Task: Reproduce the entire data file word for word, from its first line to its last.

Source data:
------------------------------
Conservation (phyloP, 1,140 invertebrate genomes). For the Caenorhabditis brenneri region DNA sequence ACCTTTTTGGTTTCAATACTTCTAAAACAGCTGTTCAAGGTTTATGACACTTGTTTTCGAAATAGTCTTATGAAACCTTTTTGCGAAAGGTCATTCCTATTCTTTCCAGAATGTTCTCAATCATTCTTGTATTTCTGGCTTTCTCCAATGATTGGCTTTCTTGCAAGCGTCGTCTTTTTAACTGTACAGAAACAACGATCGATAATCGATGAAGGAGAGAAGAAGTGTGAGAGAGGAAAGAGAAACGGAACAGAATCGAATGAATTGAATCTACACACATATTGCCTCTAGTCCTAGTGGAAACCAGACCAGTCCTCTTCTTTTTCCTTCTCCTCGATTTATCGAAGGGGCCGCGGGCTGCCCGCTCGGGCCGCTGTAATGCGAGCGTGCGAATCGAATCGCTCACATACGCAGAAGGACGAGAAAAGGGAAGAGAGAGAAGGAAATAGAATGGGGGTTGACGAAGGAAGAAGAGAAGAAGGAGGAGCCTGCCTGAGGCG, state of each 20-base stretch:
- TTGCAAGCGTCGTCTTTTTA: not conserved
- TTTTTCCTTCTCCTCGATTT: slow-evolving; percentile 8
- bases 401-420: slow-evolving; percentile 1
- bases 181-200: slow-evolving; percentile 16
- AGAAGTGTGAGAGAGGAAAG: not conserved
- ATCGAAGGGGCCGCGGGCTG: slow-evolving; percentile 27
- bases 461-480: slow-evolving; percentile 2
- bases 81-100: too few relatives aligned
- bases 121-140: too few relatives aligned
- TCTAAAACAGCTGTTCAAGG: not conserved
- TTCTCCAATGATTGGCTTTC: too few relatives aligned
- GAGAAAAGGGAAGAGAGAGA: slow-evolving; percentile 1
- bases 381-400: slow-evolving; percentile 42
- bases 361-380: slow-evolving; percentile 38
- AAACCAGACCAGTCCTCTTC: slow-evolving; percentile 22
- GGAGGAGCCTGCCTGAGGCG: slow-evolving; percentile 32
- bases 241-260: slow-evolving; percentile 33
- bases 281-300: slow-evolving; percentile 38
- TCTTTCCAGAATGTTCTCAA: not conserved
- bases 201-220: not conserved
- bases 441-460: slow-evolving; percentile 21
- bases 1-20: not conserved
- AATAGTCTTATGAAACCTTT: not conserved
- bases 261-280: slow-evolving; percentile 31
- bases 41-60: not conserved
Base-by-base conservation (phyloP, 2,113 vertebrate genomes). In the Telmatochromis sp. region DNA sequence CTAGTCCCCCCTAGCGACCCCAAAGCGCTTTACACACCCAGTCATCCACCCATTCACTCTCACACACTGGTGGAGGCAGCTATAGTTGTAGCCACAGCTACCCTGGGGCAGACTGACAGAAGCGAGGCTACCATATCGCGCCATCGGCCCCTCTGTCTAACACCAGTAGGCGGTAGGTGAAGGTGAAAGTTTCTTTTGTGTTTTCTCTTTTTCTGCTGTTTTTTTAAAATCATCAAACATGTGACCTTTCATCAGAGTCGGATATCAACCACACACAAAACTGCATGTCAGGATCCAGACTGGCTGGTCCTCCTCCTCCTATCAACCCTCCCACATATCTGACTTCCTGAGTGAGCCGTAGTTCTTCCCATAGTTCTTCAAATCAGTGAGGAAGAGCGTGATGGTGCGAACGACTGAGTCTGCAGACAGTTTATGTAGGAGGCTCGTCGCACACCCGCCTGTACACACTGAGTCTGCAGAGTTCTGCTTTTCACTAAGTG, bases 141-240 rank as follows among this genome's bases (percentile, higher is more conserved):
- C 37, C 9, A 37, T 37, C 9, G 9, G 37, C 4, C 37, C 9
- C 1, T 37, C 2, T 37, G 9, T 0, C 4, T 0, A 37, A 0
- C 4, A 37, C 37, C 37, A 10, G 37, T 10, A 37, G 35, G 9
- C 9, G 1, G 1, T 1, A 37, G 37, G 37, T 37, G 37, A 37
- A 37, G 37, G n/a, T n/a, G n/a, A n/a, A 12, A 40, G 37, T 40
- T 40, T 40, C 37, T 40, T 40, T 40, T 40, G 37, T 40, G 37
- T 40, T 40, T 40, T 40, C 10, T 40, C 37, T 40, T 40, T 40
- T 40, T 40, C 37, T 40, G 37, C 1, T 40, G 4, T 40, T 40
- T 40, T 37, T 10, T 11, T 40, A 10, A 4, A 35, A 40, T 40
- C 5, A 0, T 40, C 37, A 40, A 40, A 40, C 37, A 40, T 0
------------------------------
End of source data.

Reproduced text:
Conservation (phyloP, 1,140 invertebrate genomes). For the Caenorhabditis brenneri region DNA sequence ACCTTTTTGGTTTCAATACTTCTAAAACAGCTGTTCAAGGTTTATGACACTTGTTTTCGAAATAGTCTTATGAAACCTTTTTGCGAAAGGTCATTCCTATTCTTTCCAGAATGTTCTCAATCATTCTTGTATTTCTGGCTTTCTCCAATGATTGGCTTTCTTGCAAGCGTCGTCTTTTTAACTGTACAGAAACAACGATCGATAATCGATGAAGGAGAGAAGAAGTGTGAGAGAGGAAAGAGAAACGGAACAGAATCGAATGAATTGAATCTACACACATATTGCCTCTAGTCCTAGTGGAAACCAGACCAGTCCTCTTCTTTTTCCTTCTCCTCGATTTATCGAAGGGGCCGCGGGCTGCCCGCTCGGGCCGCTGTAATGCGAGCGTGCGAATCGAATCGCTCACATACGCAGAAGGACGAGAAAAGGGAAGAGAGAGAAGGAAATAGAATGGGGGTTGACGAAGGAAGAAGAGAAGAAGGAGGAGCCTGCCTGAGGCG, state of each 20-base stretch:
- TTGCAAGCGTCGTCTTTTTA: not conserved
- TTTTTCCTTCTCCTCGATTT: slow-evolving; percentile 8
- bases 401-420: slow-evolving; percentile 1
- bases 181-200: slow-evolving; percentile 16
- AGAAGTGTGAGAGAGGAAAG: not conserved
- ATCGAAGGGGCCGCGGGCTG: slow-evolving; percentile 27
- bases 461-480: slow-evolving; percentile 2
- bases 81-100: too few relatives aligned
- bases 121-140: too few relatives aligned
- TCTAAAACAGCTGTTCAAGG: not conserved
- TTCTCCAATGATTGGCTTTC: too few relatives aligned
- GAGAAAAGGGAAGAGAGAGA: slow-evolving; percentile 1
- bases 381-400: slow-evolving; percentile 42
- bases 361-380: slow-evolving; percentile 38
- AAACCAGACCAGTCCTCTTC: slow-evolving; percentile 22
- GGAGGAGCCTGCCTGAGGCG: slow-evolving; percentile 32
- bases 241-260: slow-evolving; percentile 33
- bases 281-300: slow-evolving; percentile 38
- TCTTTCCAGAATGTTCTCAA: not conserved
- bases 201-220: not conserved
- bases 441-460: slow-evolving; percentile 21
- bases 1-20: not conserved
- AATAGTCTTATGAAACCTTT: not conserved
- bases 261-280: slow-evolving; percentile 31
- bases 41-60: not conserved
Base-by-base conservation (phyloP, 2,113 vertebrate genomes). In the Telmatochromis sp. region DNA sequence CTAGTCCCCCCTAGCGACCCCAAAGCGCTTTACACACCCAGTCATCCACCCATTCACTCTCACACACTGGTGGAGGCAGCTATAGTTGTAGCCACAGCTACCCTGGGGCAGACTGACAGAAGCGAGGCTACCATATCGCGCCATCGGCCCCTCTGTCTAACACCAGTAGGCGGTAGGTGAAGGTGAAAGTTTCTTTTGTGTTTTCTCTTTTTCTGCTGTTTTTTTAAAATCATCAAACATGTGACCTTTCATCAGAGTCGGATATCAACCACACACAAAACTGCATGTCAGGATCCAGACTGGCTGGTCCTCCTCCTCCTATCAACCCTCCCACATATCTGACTTCCTGAGTGAGCCGTAGTTCTTCCCATAGTTCTTCAAATCAGTGAGGAAGAGCGTGATGGTGCGAACGACTGAGTCTGCAGACAGTTTATGTAGGAGGCTCGTCGCACACCCGCCTGTACACACTGAGTCTGCAGAGTTCTGCTTTTCACTAAGTG, bases 141-240 rank as follows among this genome's bases (percentile, higher is more conserved):
- C 37, C 9, A 37, T 37, C 9, G 9, G 37, C 4, C 37, C 9
- C 1, T 37, C 2, T 37, G 9, T 0, C 4, T 0, A 37, A 0
- C 4, A 37, C 37, C 37, A 10, G 37, T 10, A 37, G 35, G 9
- C 9, G 1, G 1, T 1, A 37, G 37, G 37, T 37, G 37, A 37
- A 37, G 37, G n/a, T n/a, G n/a, A n/a, A 12, A 40, G 37, T 40
- T 40, T 40, C 37, T 40, T 40, T 40, T 40, G 37, T 40, G 37
- T 40, T 40, T 40, T 40, C 10, T 40, C 37, T 40, T 40, T 40
- T 40, T 40, C 37, T 40, G 37, C 1, T 40, G 4, T 40, T 40
- T 40, T 37, T 10, T 11, T 40, A 10, A 4, A 35, A 40, T 40
- C 5, A 0, T 40, C 37, A 40, A 40, A 40, C 37, A 40, T 0